Netflix Price Increases: A Social Media Case Study

In my last post, I examined how Netflix’s communication style contributed to the problems they’ve been struggling with since July. In this post, I’ll cover a few of the social media blunders Netflix committed throughout this communication spiral.

I firmly believe rules are meant to be broken. But there are some rules—even in the ever-changing social media world—that you’re better off following or being really sure you understand the repercussions if you don’t.

In Netflix’s case, they committed two ginormous no-nos after announcing their new pricing on July 12: saying nothing and deleting posts.

No-No # 1: Saying NOTHING When the Doo-Doo Hits the Fan

Forty-eight hours after announcing the pricing changes on Facebook, Netflix had yet to respond to the 65,000+ people who commented on their wall in the first two days. And followers noticed as well, and were still voicing their opinion seven days later.

Netflix’s silence was equally deafening on their blog.

No-No # 2: Deleting Wall Posts

There have been many blog posts since the pricing announcement that Netflix was removing followers’ comments from their Facebook wall. And there were even more comments on their wall complaining about earlier comments being removed. According to a post on MSNBC’s Technolog, Steve Swasey, vice president of corporate communications at Netflix, says the company wasn’t deleting comments.

If they were, shame on them—unless the ones they deleted had profanity, etc. If they weren’t, then why not speak up? Address the accusation. Say something. And while at it, address the entire pricing situation (see no-no # 1 above).

An Extra No-No: Not Allowing Commenting on Blog Posts

While doing research for this post, I was spending time on Netflix’s blog and noticed an odd occurrence. There are no comments for any of the posts between July 27 and October 30 (except one on October 4); nor does there appear to be anyway to comment on them either. If you access the July 27 post or any others before then, an abundance of comments display, with a “Post a Comment” link at the bottom—same for the September 27 post. However, no such link is included on any other posts since July 27, including the September 18 apology and the post on DVDs staying at

The removal of commenting on the blog could be a technical glitch, but it’s an odd one if it is. I explored a few of the recent posts that had comments in more depth. And the one on October 4 (“Power, Deception and Lies Plus Other Good Stuff”) shows that comments have been disabled for this post by a blog administrator.

So, it looks like Netflix has decided not to allow commenting. As Julia Roberts said in Pretty Woman, “Big mistake. Big. Huge.”

Social media is two-way communication. If you don’t want a dialogue and only want to push information out to the masses, stay away from social media. Period. If you don’t, you’ll likely find yourself in a Netflix-like situation at some point.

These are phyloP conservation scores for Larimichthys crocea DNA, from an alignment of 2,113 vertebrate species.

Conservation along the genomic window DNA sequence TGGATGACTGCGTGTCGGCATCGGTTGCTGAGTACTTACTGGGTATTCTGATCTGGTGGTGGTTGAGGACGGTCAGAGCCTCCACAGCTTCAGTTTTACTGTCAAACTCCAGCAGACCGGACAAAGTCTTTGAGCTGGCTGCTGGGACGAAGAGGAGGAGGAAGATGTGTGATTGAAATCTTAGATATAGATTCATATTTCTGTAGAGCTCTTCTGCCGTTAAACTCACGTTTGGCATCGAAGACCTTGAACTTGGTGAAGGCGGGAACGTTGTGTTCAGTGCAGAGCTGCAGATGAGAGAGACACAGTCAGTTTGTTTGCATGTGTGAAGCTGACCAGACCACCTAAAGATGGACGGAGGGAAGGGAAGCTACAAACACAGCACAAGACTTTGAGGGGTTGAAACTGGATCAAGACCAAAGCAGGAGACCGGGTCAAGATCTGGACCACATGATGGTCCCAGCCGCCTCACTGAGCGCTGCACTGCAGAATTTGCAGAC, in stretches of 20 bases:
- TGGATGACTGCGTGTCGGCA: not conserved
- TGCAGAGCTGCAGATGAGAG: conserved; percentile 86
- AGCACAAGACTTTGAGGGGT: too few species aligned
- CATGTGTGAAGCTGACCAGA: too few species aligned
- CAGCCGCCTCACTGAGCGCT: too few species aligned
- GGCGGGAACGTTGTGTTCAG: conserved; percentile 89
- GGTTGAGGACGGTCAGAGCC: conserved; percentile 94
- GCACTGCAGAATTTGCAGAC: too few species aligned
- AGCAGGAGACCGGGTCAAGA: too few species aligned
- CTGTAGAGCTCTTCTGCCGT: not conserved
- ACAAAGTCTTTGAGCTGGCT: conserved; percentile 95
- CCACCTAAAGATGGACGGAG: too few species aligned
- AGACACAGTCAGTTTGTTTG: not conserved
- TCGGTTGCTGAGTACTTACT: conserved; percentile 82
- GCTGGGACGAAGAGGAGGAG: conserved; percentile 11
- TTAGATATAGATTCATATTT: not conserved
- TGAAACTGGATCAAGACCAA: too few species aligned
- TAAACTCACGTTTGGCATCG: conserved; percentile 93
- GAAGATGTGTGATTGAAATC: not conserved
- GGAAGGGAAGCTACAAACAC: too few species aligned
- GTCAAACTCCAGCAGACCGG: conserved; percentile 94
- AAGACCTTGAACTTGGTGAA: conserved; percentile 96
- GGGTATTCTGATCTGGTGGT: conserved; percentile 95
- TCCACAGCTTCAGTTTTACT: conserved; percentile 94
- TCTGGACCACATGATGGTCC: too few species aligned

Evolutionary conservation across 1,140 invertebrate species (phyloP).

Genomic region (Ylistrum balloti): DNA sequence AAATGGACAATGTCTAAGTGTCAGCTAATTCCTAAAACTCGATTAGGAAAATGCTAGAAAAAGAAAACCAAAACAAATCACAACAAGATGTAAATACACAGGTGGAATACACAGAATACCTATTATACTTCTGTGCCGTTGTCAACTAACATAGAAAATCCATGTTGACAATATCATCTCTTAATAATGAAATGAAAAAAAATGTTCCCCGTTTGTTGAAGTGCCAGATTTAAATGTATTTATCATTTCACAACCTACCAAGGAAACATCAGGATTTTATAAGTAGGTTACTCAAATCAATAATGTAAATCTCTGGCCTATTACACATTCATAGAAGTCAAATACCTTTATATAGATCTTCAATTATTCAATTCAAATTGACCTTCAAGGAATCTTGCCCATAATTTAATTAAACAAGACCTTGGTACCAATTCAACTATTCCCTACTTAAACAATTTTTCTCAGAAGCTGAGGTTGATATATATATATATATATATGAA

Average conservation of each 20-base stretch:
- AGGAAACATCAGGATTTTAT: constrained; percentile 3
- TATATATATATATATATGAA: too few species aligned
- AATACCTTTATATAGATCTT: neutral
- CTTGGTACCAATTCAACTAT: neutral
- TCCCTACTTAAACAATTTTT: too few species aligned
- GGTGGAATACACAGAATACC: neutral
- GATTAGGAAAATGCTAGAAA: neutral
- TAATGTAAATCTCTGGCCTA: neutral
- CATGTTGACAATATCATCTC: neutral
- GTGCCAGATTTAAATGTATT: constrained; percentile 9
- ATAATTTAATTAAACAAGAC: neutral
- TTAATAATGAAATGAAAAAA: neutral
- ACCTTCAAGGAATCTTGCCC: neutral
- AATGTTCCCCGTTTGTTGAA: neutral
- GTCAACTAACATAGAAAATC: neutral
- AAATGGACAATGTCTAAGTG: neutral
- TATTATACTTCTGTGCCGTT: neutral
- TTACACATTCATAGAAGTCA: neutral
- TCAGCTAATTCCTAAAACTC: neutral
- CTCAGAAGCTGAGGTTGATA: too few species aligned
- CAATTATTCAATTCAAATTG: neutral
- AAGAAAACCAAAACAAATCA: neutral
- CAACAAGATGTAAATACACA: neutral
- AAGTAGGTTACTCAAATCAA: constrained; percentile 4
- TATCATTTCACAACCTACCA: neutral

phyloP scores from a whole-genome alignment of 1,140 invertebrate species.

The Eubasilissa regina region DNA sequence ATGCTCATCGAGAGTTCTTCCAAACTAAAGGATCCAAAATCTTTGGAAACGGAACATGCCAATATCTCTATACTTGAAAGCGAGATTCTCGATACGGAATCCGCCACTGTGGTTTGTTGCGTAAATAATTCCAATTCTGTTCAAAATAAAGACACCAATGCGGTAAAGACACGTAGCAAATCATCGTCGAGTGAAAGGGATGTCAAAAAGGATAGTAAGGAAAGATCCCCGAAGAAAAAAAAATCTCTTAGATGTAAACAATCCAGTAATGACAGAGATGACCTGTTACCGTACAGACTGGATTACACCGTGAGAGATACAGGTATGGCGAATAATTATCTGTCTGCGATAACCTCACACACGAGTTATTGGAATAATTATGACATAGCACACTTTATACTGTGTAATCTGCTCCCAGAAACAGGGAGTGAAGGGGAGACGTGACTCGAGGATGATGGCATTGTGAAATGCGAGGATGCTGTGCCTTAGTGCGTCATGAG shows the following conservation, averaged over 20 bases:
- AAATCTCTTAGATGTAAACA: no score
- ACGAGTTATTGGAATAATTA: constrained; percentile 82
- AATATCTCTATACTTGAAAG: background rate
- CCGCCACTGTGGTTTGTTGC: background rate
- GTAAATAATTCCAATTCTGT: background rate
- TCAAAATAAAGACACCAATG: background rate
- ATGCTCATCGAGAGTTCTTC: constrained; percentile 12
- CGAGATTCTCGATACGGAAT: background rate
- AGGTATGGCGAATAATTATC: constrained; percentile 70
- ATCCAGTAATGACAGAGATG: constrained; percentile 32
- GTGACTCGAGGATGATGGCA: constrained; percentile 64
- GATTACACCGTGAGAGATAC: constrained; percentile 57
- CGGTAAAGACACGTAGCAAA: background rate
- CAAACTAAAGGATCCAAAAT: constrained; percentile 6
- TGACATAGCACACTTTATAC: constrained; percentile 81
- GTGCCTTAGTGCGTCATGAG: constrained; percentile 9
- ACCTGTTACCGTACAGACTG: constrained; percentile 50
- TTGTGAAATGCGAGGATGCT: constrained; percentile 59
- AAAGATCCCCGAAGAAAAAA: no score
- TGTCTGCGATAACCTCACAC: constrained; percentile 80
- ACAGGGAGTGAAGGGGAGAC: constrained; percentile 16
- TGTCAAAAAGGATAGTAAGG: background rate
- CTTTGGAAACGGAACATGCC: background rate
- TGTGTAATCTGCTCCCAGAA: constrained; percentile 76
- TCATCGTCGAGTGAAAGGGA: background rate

Better Choices to Make If You Find Yourself in Netflix’s Position

  1. Have a plan. Before announcing anything big, have a plan for handling possible negative comments, so you can respond.
  2. Respond immediately. Even if you don’t have a plan, be prepared to respond quickly with something—even if it’s just to say, “We hear you, and we’re working on a solution.” Your top priority for the next however many hours it takes should then be writing an apology and explanation, developing a plan for monitoring and managing the communication, and working out alternatives to what you announced, if that’s an option.
  3. Don’t act as if the backlash isn’t happening. The ostrich approach never works.
  4. Don’t delete. Don’t delete. Don’t delete. Did I mention you shouldn’t delete negative comments, unless inappropriate, like fowl language. In that instance, make sure you’re clear about why—that it’s not the negative comment, it’s the choice of words used that resulted in the removal.
  5. Avoid any additional big changes/announcements until you address the current problem.
  6. Keep commenting enabled even when the comments are unpleasant.
  7. Monitor all the time and have staff on hand to respond. If you’re as well known as Netflix with 2,000,000+ people (roughly 1.5M in July) liking your Facebook page, you can’t afford to not monitor the social media conversation constantly—and respond regularly.
  8. Use your social media channels to capture the pulse of your customers before making big changes. Poll people. Find people with whom you can test the waters. Employ crowdsourcing.

Before closing this post, I should note that not all the comments on Netflix’s Facebook page are disparaging. There are some who would say the complainers are just loud but not the majority.

But with social media, it doesn’t really matter if the naysayers are in the minority. It can still tarnish your image and damage your relationship with customers—both of which take time to rebuild.

Will Netflix come out of this? I think they will, but they have a long road ahead of them to repair the damage that’s been done.